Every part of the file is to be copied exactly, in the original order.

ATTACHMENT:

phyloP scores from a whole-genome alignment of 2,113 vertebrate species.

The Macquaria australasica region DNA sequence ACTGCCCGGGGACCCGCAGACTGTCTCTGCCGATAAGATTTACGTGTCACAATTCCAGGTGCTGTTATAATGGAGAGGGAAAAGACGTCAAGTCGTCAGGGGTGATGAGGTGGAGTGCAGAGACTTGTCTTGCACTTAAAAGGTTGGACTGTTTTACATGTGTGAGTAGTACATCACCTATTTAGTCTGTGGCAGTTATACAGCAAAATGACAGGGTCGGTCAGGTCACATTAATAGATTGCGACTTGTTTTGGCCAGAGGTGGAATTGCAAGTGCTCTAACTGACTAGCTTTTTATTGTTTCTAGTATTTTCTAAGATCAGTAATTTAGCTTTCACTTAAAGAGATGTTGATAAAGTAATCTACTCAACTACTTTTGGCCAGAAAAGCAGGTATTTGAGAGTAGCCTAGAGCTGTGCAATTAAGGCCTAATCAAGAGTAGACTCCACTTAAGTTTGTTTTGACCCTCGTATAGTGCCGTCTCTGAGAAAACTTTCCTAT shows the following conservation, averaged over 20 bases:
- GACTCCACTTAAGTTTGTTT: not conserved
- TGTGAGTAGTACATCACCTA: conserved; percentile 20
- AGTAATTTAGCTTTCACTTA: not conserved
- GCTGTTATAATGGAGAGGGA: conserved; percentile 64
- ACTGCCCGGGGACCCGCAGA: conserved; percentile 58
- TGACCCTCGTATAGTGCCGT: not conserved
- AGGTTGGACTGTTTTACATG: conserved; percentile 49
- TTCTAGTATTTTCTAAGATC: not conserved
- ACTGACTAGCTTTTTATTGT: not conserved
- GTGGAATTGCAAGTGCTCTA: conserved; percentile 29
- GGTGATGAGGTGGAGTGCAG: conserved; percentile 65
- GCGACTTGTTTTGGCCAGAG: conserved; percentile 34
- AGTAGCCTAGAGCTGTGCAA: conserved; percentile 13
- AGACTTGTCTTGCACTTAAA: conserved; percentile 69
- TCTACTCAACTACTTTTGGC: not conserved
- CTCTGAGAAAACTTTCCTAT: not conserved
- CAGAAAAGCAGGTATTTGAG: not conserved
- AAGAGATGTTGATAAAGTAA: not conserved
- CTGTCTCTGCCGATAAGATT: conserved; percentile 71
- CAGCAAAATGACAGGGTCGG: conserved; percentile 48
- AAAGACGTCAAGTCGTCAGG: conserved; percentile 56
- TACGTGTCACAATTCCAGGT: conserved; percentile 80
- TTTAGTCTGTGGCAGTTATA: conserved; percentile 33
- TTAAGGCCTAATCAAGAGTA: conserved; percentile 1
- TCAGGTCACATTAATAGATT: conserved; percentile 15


phyloP scores from a whole-genome alignment of 2,113 vertebrate species.

The Macquaria australasica region DNA sequence ACTGCCCGGGGACCCGCAGACTGTCTCTGCCGATAAGATTTACGTGTCACAATTCCAGGTGCTGTTATAATGGAGAGGGAAAAGACGTCAAGTCGTCAGGGGTGATGAGGTGGAGTGCAGAGACTTGTCTTGCACTTAAAAGGTTGGACTGTTTTACATGTGTGAGTAGTACATCACCTATTTAGTCTGTGGCAGTTATACAGCAAAATGACAGGGTCGGTCAGGTCACATTAATAGATTGCGACTTGTTTTGGCCAGAGGTGGAATTGCAAGTGCTCTAACTGACTAGCTTTTTATTGTTTCTAGTATTTTCTAAGATCAGTAATTTAGCTTTCACTTAAAGAGATGTTGATAAAGTAATCTACTCAACTACTTTTGGCCAGAAAAGCAGGTATTTGAGAGTAGCCTAGAGCTGTGCAATTAAGGCCTAATCAAGAGTAGACTCCACTTAAGTTTGTTTTGACCCTCGTATAGTGCCGTCTCTGAGAAAACTTTCCTAT shows the following conservation, averaged over 20 bases:
- GACTCCACTTAAGTTTGTTT: not conserved
- TGTGAGTAGTACATCACCTA: conserved; percentile 20
- AGTAATTTAGCTTTCACTTA: not conserved
- GCTGTTATAATGGAGAGGGA: conserved; percentile 64
- ACTGCCCGGGGACCCGCAGA: conserved; percentile 58
- TGACCCTCGTATAGTGCCGT: not conserved
- AGGTTGGACTGTTTTACATG: conserved; percentile 49
- TTCTAGTATTTTCTAAGATC: not conserved
- ACTGACTAGCTTTTTATTGT: not conserved
- GTGGAATTGCAAGTGCTCTA: conserved; percentile 29
- GGTGATGAGGTGGAGTGCAG: conserved; percentile 65
- GCGACTTGTTTTGGCCAGAG: conserved; percentile 34
- AGTAGCCTAGAGCTGTGCAA: conserved; percentile 13
- AGACTTGTCTTGCACTTAAA: conserved; percentile 69
- TCTACTCAACTACTTTTGGC: not conserved
- CTCTGAGAAAACTTTCCTAT: not conserved
- CAGAAAAGCAGGTATTTGAG: not conserved
- AAGAGATGTTGATAAAGTAA: not conserved
- CTGTCTCTGCCGATAAGATT: conserved; percentile 71
- CAGCAAAATGACAGGGTCGG: conserved; percentile 48
- AAAGACGTCAAGTCGTCAGG: conserved; percentile 56
- TACGTGTCACAATTCCAGGT: conserved; percentile 80
- TTTAGTCTGTGGCAGTTATA: conserved; percentile 33
- TTAAGGCCTAATCAAGAGTA: conserved; percentile 1
- TCAGGTCACATTAATAGATT: conserved; percentile 15